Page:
Within the past few months one of the public schools of Oakland has been set aside as an observation school for the University of California. It is under the direction of the Department of Pedagogy, and several promising lines of experience and observation have been started.

In the summer of 1894 Dr. F. B. Dressler was called to the Department of Psychology and Pedagogy in the State Normal School at Los Angeles. He has aroused an interest in his part of the State in child study, and has started promising lines of work. His articles in American Journal of Psychology, Vol. 6, No. 3, and in the “Handbook of the Illinois Society for Child Study" are well known. He has now in hand an extended study on Number Perception Through Touch and Sight Compared.

At the San Jose Normal beginning has been made in this line of study.

I doubt if any other part of our country gives such freedom and such enthusiastic assistance to students in this field as our own Pacific slope. Our School organizations and regulations are flexible, our teachers and parents are optimistic and eager to help, and our school superintendents are glad to lend a hand in all possible ways. Much of what has been done is due to the intelligent coöperation of such men as McClymonds, Burke, Barr, Linscott, Greeley and Wood.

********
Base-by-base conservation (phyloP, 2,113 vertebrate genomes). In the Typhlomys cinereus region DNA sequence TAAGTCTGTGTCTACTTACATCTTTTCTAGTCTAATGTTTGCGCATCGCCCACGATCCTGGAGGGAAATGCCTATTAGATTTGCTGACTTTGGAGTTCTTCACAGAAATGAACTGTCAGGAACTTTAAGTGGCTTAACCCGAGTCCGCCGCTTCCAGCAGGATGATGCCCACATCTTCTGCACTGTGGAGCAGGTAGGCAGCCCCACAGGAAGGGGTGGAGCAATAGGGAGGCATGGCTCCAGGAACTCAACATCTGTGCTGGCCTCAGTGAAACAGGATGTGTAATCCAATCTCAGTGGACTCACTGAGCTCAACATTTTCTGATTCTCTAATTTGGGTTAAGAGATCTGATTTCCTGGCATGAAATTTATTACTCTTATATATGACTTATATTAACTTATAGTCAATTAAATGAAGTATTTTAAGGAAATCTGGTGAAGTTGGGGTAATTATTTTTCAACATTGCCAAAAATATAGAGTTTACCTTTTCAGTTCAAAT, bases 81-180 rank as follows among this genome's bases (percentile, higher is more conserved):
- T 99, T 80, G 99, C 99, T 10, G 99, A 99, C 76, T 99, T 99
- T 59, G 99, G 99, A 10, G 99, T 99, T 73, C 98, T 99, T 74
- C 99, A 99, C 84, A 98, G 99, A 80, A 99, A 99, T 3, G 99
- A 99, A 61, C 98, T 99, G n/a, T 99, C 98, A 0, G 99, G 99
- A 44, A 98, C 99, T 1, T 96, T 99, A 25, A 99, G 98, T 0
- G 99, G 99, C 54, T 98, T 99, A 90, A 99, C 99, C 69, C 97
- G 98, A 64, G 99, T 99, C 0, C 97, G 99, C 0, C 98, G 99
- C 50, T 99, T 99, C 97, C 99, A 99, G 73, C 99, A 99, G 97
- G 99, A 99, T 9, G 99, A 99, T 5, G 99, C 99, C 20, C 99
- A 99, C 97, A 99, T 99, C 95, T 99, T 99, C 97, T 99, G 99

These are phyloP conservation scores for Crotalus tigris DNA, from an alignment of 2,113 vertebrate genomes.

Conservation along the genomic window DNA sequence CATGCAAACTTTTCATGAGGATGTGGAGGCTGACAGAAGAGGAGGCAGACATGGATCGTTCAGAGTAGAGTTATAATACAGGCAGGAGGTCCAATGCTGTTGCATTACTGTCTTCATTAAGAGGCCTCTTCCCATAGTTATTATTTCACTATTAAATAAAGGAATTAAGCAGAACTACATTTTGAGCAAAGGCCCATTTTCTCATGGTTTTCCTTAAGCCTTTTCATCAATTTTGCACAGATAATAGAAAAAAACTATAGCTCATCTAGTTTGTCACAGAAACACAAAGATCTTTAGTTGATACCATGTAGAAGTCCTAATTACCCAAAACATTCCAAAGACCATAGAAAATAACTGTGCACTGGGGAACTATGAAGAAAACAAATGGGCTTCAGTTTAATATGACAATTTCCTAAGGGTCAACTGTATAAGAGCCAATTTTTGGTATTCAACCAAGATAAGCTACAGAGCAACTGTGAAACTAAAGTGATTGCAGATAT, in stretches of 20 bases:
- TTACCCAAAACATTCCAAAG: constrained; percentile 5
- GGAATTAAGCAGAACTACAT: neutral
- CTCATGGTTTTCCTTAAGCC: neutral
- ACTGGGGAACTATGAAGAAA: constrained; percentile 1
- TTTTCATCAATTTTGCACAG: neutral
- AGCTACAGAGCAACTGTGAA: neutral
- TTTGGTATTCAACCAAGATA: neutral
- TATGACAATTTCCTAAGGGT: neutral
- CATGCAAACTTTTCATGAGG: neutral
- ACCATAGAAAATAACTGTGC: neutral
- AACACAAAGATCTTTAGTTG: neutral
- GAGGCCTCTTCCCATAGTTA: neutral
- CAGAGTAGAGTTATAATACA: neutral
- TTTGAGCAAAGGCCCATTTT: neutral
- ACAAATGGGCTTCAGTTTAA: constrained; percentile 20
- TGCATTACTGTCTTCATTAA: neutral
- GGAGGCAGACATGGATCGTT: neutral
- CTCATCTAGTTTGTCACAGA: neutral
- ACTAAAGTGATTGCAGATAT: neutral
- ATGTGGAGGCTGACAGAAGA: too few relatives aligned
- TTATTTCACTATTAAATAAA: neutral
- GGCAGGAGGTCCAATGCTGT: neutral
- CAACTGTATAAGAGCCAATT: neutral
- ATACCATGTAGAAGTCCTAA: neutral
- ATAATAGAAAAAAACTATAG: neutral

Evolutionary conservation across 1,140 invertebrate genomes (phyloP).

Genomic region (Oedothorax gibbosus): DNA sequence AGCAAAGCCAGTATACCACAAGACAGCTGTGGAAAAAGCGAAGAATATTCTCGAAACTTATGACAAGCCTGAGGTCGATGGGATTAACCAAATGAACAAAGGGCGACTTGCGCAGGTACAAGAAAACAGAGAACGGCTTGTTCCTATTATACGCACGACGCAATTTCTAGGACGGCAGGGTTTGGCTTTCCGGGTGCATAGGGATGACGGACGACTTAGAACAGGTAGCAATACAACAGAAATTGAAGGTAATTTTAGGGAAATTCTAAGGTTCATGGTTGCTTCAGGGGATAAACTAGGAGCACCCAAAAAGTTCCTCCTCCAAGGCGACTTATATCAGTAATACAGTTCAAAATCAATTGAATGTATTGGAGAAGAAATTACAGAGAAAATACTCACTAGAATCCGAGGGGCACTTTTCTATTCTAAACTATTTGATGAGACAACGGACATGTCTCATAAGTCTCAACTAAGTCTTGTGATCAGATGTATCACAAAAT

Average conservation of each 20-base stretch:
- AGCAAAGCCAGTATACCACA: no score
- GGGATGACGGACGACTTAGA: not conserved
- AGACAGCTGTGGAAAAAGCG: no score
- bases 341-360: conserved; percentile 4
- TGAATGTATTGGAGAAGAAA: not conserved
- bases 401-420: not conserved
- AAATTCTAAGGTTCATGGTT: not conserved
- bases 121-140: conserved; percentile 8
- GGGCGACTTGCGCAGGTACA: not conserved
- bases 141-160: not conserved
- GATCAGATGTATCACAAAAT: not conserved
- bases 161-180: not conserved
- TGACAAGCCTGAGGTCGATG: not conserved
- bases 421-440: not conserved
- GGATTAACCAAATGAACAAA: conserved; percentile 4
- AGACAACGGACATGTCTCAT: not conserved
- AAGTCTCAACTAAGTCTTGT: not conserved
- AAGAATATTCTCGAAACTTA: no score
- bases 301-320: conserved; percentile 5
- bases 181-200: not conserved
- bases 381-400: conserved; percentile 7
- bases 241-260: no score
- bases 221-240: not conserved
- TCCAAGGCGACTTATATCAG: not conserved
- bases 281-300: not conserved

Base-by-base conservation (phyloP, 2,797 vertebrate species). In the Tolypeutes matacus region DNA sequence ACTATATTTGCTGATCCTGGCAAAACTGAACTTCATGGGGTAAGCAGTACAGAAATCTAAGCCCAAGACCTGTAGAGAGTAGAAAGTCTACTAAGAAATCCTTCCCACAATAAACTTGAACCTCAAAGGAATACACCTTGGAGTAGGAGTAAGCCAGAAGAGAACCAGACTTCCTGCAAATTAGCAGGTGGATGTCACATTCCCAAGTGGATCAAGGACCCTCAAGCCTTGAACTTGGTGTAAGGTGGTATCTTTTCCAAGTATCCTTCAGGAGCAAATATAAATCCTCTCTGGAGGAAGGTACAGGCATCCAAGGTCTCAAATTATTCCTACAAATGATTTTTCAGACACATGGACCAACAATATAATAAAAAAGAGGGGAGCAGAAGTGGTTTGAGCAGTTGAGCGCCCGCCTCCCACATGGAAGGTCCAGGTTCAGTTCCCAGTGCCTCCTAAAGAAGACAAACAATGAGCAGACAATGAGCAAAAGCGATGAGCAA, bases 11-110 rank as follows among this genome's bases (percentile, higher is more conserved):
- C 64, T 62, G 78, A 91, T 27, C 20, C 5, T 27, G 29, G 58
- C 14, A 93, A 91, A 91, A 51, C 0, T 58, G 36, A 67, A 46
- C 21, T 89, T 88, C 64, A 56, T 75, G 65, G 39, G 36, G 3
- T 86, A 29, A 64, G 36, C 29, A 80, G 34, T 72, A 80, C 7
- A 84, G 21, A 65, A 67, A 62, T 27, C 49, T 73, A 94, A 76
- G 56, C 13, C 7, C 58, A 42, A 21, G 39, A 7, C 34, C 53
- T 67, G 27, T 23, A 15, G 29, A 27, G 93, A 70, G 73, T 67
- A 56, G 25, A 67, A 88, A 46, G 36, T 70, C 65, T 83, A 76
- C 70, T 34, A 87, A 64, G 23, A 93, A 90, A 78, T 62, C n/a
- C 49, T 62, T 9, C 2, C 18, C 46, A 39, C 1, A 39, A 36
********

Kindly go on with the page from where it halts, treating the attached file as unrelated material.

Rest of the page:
Education Up to Date.

We teach the children Spanish,
Trigonometry and Danish ;
Fill their heads with old-time notions,
And the secrets of the oceans,
And the cuniform inscriptions
From the land of the Egyptians;
Learn the date of every battle,
Know the habits of the cattle,
Read the poetry of Browning,
Make them show a preference
For each branch of science;
Tell the acreage of Sweden,
And the serpent's wiles in Eden;
And the other things we teach 'em
Make a mountain so immense
That we have no moment left
To teach them common sense.

-London Truth..

Proceedings of National Educational Association.



The afternoon Round Table on the graded course of study on Herbartian principles